"A good 30 minutes" at Hong Ling Restaurant
CHEAP EATS He wouldn't be ready for "a good 30 minutes," my brother said.
This left me with time to kill. To be precise, it left me with 30 minutes. And not just any minutes — good ones.
But how does one differentiate? How can you be sure that the minutes you are fixing to kill are good, quality, law-abiding minutes? And then, once convinced, how do you do the dirty deed cleanly? How do you kill those minutes? Not to mention: in Glen Park.
On a heat wavy day.
A Sunday. Everyone else is at the beach, or out of town, on one last camping trip. I could, I suppose, have walked for 14.5 minutes into Glen Park Canyon, stood behind a rock and yipped like a coyote, then turned around. I love Glen Park Canyon and have never spent nonquality time there; but my right knee was the size of a pomelo and the color of a Concord grape. It had been this way for a week, and honestly, I didn't know why.
The day before I had attended me a wedding, one of the funnest ones ever, and since it was way too hot for tights, I found myself for the first and hopefully last time ever putting makeup on my legs.
It's not that they are exactly grotesque, or even necessarily hideous. In fact, I might have the prettiest legs in the Bay Area, just for all the wrong reasons. Instead of sexy, they are breathtaking. Like the Painted Hills region of John Day Fossil Beds National Monument at sunset, I achieve colors nobody ever knew were possible.
But excepting my National Monumentous knee, all the other disfigurements of both of my legs can be named, catalogued by type, and attributed. The scabbed over scratches and little red dots are Stoplight's. (Kittens climb you if you stop moving. Who knew?) That yellow-centered black-and-blue supernova on my right shin is from a pliers mishap, taking apart my old bed at my ex shack. All the other-colored bruises are soccer specific.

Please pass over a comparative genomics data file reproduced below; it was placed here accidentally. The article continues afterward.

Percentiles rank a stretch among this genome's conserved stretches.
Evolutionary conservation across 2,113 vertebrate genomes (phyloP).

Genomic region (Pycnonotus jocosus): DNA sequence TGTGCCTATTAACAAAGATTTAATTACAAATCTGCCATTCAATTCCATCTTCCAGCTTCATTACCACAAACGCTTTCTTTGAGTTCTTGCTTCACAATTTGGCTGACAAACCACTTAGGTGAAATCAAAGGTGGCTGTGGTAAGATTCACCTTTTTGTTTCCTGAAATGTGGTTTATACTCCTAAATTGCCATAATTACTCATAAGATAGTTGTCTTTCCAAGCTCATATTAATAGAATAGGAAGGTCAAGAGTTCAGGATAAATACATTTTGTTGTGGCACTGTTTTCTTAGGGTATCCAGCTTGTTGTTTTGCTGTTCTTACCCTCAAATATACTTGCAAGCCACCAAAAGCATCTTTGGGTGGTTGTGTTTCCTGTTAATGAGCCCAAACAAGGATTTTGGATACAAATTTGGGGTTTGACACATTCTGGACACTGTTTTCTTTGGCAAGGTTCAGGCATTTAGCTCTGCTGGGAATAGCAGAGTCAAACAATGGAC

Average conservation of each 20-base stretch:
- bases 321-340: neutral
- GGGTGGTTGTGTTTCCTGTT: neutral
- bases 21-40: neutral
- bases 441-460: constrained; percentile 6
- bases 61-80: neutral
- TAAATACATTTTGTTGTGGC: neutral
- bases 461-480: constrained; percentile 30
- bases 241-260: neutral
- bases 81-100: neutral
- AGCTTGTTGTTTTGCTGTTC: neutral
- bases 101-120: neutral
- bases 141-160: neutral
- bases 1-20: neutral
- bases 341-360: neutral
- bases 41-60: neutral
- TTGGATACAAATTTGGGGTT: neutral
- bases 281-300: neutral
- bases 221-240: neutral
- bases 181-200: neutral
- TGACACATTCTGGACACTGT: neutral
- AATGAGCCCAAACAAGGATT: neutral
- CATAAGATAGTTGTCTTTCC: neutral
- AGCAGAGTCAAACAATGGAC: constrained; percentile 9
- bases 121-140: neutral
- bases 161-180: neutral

I'm not sure what I'm driving at. I just know that I'm driving, because for the moment my knee won't let me walk or ride a bike. Problem: I don't have a car. Well, I did, but it was on loan from my brother, and he was back from Ohio, and in half an hour I was going to see him, and then we would be together for a couple days, and then his van would be his again. But I couldn't, in good conscience, kill that time by just driving around. Could I?
No, and this is where Hong Ling Restaurant comes in, or, technically I guess, I come in to Hong Ling Restaurant. In spite of the heat wave, I ordered my favorite thing in the world, duck soup, because, like I said, I wanted these minutes to be the best possible minutes, so that afterward my brother would for sure be ready.
While I was killing my duck soup, which was very good, I thought about how I would thenceforth be a pedestrian. Not just in my writing, thenceforth, but in the world. So tomorrow a sports medicine cat is checking out my grape-colored pomelo, because I want to be good. I want to walk well, and get back on my bike, and the soccer field, and probably hopefully pain killers.
This duck soup, it had wontons in it, a lot of wontons. And roast duck, a lot of bones. And everything was juicy besides for being soup.
And cheap. Only $6 for duck soup! That's good, and you can get it with noodles too, but the wontons have pork and shrimp in them, so that's duck plus pork plus shrimp. In a desperate attempt to balance out all that meat, they also placed four sprigs of bok choy in the deep-dark broth, so in the end I felt not only happy, but healthy.
So now I have officially been to all the restaurants in Glen Park, except maybe some of them. This one is my favorite, because not just every Chinese restaurant makes a roast duck soup. In fact, very few. And it was cool and very basic in there.